: 1900-1914

Through anecdotes and capsule biographies of painters, writers, musicians, scientists, and intellectuals, Cronin (The View from Planet Earth, 1981; Catherine, Empress of All the Russias, 1978, etc.) accounts for that dazzling but doomed culture of Paris during the ``Belle Epoque,'' the period between the Great Exhibition of 1900 and WWI. Believing that artists and intellectuals had immense impact on the ``bourgeois civilization'' that was Paris, Cronin re- creates the ``paradigm for civilized living'' from the philosophy of Boutroux, Blondel, and especially Bergson; from the writings of Gide, Proust, Claudel, PÇguy; from the art of Picasso, Matisse (who ``captured the color and joy of life''), Dufy, Utrillo, Modigliani; from the music of DÇbussy (``his finer gradations of feelings''), the theater of Sarah Bernhardt (``gently mannered comedy''), the science of the Curies and Poincoire, and all the arts associated with and stimulated by Diaghilev and the Russian ballet. Chapters on politics, women (their roles and couturiers), interior design, and technology-especially the French success with cinematography, motorcars, and airplanes-all contribute to a sense of prosperity, confidence, optimism, political liberality, the special quality of esprit Cronin defines as intellectual and spiritual confidence. In a perceptive synthesis of science and art, he notes that ``The Fall...has been reversed by the Flight.'' And while his attempt to identify the contributions of some thinkers is occasionally strained, it is always interesting, especially on Gide's spirituality and Claudel's ``redemptive suffering.'' The real limitation is in his excluding the illiterate (believing that ``literature is at the very center of life'') the provincial, and the poor. Still: an engrossingly vivid, immediate, and informed attempt to find a unified view of a culture that was made up of eccentrics, idiosyncrasy, diversity, and alienation.

Pub Date: April 18, 1991

ISBN: 0-312-04876-9

Page Count: 488

Publisher: St. Martin's

Review Posted Online: May 20, 2010

Kirkus Reviews Issue: March 1, 1991

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The author's youthfulness helps to assure the inevitable comparison with the Anne Frank diary although over and above the...


Elie Wiesel spent his early years in a small Transylvanian town as one of four children. 

He was the only one of the family to survive what Francois Maurois, in his introduction, calls the "human holocaust" of the persecution of the Jews, which began with the restrictions, the singularization of the yellow star, the enclosure within the ghetto, and went on to the mass deportations to the ovens of Auschwitz and Buchenwald. There are unforgettable and horrifying scenes here in this spare and sombre memoir of this experience of the hanging of a child, of his first farewell with his father who leaves him an inheritance of a knife and a spoon, and of his last goodbye at Buchenwald his father's corpse is already cold let alone the long months of survival under unconscionable conditions.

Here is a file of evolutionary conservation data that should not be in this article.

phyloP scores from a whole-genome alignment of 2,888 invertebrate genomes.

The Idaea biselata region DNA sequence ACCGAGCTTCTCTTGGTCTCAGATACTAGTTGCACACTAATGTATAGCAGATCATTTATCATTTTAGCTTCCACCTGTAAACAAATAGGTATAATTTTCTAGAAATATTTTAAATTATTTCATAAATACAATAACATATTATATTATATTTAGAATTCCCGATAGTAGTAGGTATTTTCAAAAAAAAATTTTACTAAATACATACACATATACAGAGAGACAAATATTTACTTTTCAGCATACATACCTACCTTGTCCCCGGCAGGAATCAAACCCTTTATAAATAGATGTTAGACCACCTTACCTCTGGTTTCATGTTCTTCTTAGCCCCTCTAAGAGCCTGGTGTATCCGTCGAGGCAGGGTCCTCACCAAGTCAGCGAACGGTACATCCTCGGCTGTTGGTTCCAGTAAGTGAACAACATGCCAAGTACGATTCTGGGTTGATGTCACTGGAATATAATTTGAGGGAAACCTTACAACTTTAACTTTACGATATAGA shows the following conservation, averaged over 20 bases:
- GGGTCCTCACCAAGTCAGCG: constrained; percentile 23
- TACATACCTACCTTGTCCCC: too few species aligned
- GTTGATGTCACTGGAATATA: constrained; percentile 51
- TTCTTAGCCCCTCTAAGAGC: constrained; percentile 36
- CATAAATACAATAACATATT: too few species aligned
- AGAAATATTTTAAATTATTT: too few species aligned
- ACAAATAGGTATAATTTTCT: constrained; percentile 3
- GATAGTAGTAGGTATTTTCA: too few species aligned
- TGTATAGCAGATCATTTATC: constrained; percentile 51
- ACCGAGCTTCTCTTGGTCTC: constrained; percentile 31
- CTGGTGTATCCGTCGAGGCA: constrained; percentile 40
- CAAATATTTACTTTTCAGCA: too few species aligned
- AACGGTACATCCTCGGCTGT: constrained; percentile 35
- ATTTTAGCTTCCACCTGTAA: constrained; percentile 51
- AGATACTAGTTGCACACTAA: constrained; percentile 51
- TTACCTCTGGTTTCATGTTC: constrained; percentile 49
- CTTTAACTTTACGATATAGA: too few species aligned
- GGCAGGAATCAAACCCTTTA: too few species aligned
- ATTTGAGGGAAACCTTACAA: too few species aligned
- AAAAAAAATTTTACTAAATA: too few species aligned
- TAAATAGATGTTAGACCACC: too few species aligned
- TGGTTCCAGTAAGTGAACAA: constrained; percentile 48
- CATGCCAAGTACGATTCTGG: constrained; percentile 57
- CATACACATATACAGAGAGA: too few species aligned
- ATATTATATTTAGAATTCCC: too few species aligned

The author's youthfulness helps to assure the inevitable comparison with the Anne Frank diary although over and above the sphere of suffering shared, and in this case extended to the death march itself, there is no spiritual or emotional legacy here to offset any reader reluctance.

Pub Date: Jan. 16, 2006

ISBN: 0374500010

Page Count: 120

Publisher: Hill & Wang

Review Posted Online: Oct. 7, 2011

Kirkus Reviews Issue: Jan. 15, 2006

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For Howard Zinn, long-time civil rights and anti-war activist, history and ideology have a lot in common. Since he thinks that everything is in someone's interest, the historian—Zinn posits—has to figure out whose interests he or she is defining/defending/reconstructing (hence one of his previous books, The Politics of History). Zinn has no doubts about where he stands in this "people's history": "it is a history disrespectful of governments and respectful of people's movements of resistance." So what we get here, instead of the usual survey of wars, presidents, and institutions, is a survey of the usual rebellions, strikes, and protest movements. Zinn starts out by depicting the arrival of Columbus in North America from the standpoint of the Indians (which amounts to their standpoint as constructed from the observations of the Europeans); and, after easily establishing the cultural disharmony that ensued, he goes on to the importation of slaves into the colonies. Add the laborers and indentured servants that followed, plus women and later immigrants, and you have Zinn's amorphous constituency. To hear Zinn tell it, all anyone did in America at any time was to oppress or be oppressed; and so he obscures as much as his hated mainstream historical foes do—only in Zinn's case there is that absurd presumption that virtually everything that came to pass was the work of ruling-class planning: this amounts to one great indictment for conspiracy. Despite surface similarities, this is not a social history, since we get no sense of the fabric of life. Instead of negating the one-sided histories he detests, Zinn has merely reversed the image; the distortion remains.

Pub Date: Jan. 1, 1979

ISBN: 0061965588

Page Count: 772

Publisher: Harper & Row

Review Posted Online: May 26, 2012

Kirkus Reviews Issue: Jan. 1, 1979

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